Anxiety Disorders

Having anxiety is a normal part of everyday life. There are pressures, stress, and worry that we all endure on a regular basis. It is when the physiological symptoms of anxiety become so prevalent that it effects our day profoundly and is causing some degree of impairment. Avoidance is a primary feature of anxiety disorders. The intent is to avoid that which is causing the heightened physiological response. Anxiety can make a person limit activities in their life for fear of experiencing the symptoms that feel out of control. The DSM V has categorized each specific anxiety disorder with its own distinct set of symptoms and impairments. They are briefly listed and described below. For a more thorough understanding you can access the Anxiety Disorder Association of America (ADAA) website. Various psychotherapies have proven to be effective with treatment for anxiety disorders. It is important to realize that most symptoms can be relieved, and normal functioning can be restored.   

Generalized Anxiety Disorder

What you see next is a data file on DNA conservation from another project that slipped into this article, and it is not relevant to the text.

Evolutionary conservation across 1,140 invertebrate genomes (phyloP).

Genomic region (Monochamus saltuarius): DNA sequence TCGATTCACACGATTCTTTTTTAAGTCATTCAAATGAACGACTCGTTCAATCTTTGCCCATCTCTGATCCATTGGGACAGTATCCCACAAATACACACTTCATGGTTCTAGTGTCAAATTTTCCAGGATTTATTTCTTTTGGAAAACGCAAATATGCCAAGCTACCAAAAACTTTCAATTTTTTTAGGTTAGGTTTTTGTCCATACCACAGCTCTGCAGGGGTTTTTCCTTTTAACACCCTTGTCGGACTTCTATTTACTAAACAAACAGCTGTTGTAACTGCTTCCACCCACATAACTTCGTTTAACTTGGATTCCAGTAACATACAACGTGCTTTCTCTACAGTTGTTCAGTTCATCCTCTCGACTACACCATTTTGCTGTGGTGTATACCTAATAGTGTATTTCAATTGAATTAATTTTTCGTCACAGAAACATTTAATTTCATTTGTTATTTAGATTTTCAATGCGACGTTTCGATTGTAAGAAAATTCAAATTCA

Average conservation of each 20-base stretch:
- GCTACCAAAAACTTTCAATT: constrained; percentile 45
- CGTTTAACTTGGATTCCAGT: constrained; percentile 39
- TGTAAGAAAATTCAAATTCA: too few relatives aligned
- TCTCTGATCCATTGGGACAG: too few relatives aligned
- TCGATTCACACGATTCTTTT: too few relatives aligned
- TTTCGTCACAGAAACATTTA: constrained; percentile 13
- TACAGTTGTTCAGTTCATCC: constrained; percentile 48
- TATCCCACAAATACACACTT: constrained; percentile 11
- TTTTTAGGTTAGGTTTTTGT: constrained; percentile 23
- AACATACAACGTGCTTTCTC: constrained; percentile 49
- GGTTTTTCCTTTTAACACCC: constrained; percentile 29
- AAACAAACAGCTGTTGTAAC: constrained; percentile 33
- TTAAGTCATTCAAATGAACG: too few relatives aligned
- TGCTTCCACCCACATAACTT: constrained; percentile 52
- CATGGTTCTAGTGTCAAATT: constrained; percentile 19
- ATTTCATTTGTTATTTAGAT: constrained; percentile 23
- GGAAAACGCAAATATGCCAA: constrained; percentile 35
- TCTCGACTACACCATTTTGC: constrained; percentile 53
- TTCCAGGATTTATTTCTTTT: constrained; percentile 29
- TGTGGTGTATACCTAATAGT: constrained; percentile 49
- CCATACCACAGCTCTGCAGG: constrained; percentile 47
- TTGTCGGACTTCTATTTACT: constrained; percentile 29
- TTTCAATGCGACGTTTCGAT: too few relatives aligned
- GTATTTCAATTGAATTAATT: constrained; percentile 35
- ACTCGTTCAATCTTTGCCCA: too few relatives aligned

This is characterized by excessive and constant worry in multiple areas of one’s life.

Post-Traumatic Stress Disorder 

This occurs when a person experiences a traumatic event and is in a state of physiological arousal, easily triggered by memories of the event. There are symptoms of intrusive memories and thoughts around the event.  

Obsessive Compulsive Disorder  

There are two components to this disorder: intrusive thoughts called obsessions, coupled with compulsions, or unwanted behaviors that attempt to mitigate the thoughts. Individuals may have ritualistic behaviors like excessive checking or washing. 

Social Anxiety Disorder 

This is characterized by fear and anxiety in social situations, leading to avoidance of social interactions and conditions. 

Specific Phobia  

This exists as an intense fear of a specific object, leading to avoidance of that object. 

Panic Attacks & Agoraphobia 

These are extreme fear responses that seemingly come without warning. The person becomes preoccupied with having another attack, and may avoid certain situations for fear of experiencing an attack. Agoraphobia is an extreme case in which a person limits himself/herself so much that they fear leaving their house, or "safe zones."

I use an integrative treatment approaches of Cognitive Behavioral Therapy, Mindfulness, Relaxation Exercises, Polyvagal Theory and Acceptance and Commitment Therapy. If there are symptoms and distress coming from an origin of traumatic events and memories, we can utilize EMDR and ART to reduce the emotional and physical charge caused by traumatic life events. 

For more information, follow the link below: 

http://www.adaa.org/

https://www.emdria.org/

https://acceleratedresolutiontherapy.com/

https://www.stephenporges.com/

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